Bottom Line: Because many genes are potentially involved in common diseases and a large number of markers are analyzed, it is crucial to devise an effective strategy to identify truly associated variants that have individual and/or interactive effects, while controlling false positives at the desired level.After the accuracy of our analytical results is validated through simulations, they are utilized to systematically evaluate and compare the performance of these strategies in a wide class of genetic models.For a specific genetic model, our results clearly reveal how different factors, such as effect size, allele frequency, and interaction, jointly affect the statistical power of each strategy.

View Article: PubMed Central - PubMed

Affiliation: Department of Epidemiology and Public Health, Yale University School of Medicine, New Haven, Connecticut, United States of America.

ABSTRACT
Genome-wide association studies (GWAS) aim to identify genetic variants related to diseases by examining the associations between phenotypes and hundreds of thousands of genotyped markers. Because many genes are potentially involved in common diseases and a large number of markers are analyzed, it is crucial to devise an effective strategy to identify truly associated variants that have individual and/or interactive effects, while controlling false positives at the desired level. Although a number of model selection methods have been proposed in the literature, including marginal search, exhaustive search, and forward search, their relative performance has only been evaluated through limited simulations due to the lack of an analytical approach to calculating the power of these methods. This article develops a novel statistical approach for power calculation, derives accurate formulas for the power of different model selection strategies, and then uses the formulas to evaluate and compare these strategies in genetic model spaces. In contrast to previous studies, our theoretical framework allows for random genotypes, correlations among test statistics, and a false-positive control based on GWAS practice. After the accuracy of our analytical results is validated through simulations, they are utilized to systematically evaluate and compare the performance of these strategies in a wide class of genetic models. For a specific genetic model, our results clearly reveal how different factors, such as effect size, allele frequency, and interaction, jointly affect the statistical power of each strategy. An example is provided for the application of our approach to empirical research. The statistical approach used in our derivations is general and can be employed to address the model selection problems in other random predictor settings. We have developed an R package markerSearchPower to implement our formulas, which can be downloaded from the Comprehensive R Archive Network (CRAN) or http://bioinformatics.med.yale.edu/group/.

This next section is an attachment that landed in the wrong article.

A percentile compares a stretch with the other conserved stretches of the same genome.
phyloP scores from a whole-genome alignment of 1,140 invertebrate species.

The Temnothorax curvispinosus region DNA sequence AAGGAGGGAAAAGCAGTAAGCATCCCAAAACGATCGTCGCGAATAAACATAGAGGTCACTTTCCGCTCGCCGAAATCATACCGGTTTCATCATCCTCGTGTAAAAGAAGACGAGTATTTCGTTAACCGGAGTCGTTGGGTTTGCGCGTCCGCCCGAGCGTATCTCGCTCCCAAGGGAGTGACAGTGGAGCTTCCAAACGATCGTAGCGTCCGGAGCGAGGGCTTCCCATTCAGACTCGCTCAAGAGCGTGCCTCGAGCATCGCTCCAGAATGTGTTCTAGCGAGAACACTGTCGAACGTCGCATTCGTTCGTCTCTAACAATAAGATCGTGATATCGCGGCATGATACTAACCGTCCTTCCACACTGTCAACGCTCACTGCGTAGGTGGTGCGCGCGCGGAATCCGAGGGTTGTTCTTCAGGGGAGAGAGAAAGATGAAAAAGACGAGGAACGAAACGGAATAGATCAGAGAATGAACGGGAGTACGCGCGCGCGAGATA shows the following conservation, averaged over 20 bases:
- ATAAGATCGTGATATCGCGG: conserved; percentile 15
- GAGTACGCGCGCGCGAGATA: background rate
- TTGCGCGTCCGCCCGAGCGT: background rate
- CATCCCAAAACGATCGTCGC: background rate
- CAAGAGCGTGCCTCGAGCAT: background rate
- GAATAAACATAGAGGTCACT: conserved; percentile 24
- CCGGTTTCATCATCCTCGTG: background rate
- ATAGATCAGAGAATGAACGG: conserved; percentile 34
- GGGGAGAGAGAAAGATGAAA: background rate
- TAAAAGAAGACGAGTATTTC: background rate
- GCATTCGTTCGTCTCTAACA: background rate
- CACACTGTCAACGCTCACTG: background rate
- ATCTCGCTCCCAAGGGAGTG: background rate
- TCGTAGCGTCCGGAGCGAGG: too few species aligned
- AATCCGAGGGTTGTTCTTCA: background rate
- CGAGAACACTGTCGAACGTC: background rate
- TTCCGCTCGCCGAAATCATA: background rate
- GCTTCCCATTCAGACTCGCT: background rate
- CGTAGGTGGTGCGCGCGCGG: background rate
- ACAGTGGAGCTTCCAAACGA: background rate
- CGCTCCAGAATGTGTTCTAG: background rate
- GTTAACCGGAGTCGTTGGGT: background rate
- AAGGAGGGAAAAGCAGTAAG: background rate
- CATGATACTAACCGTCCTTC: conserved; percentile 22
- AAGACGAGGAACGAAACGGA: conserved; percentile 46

Show MeSH
Related in: MedlinePlus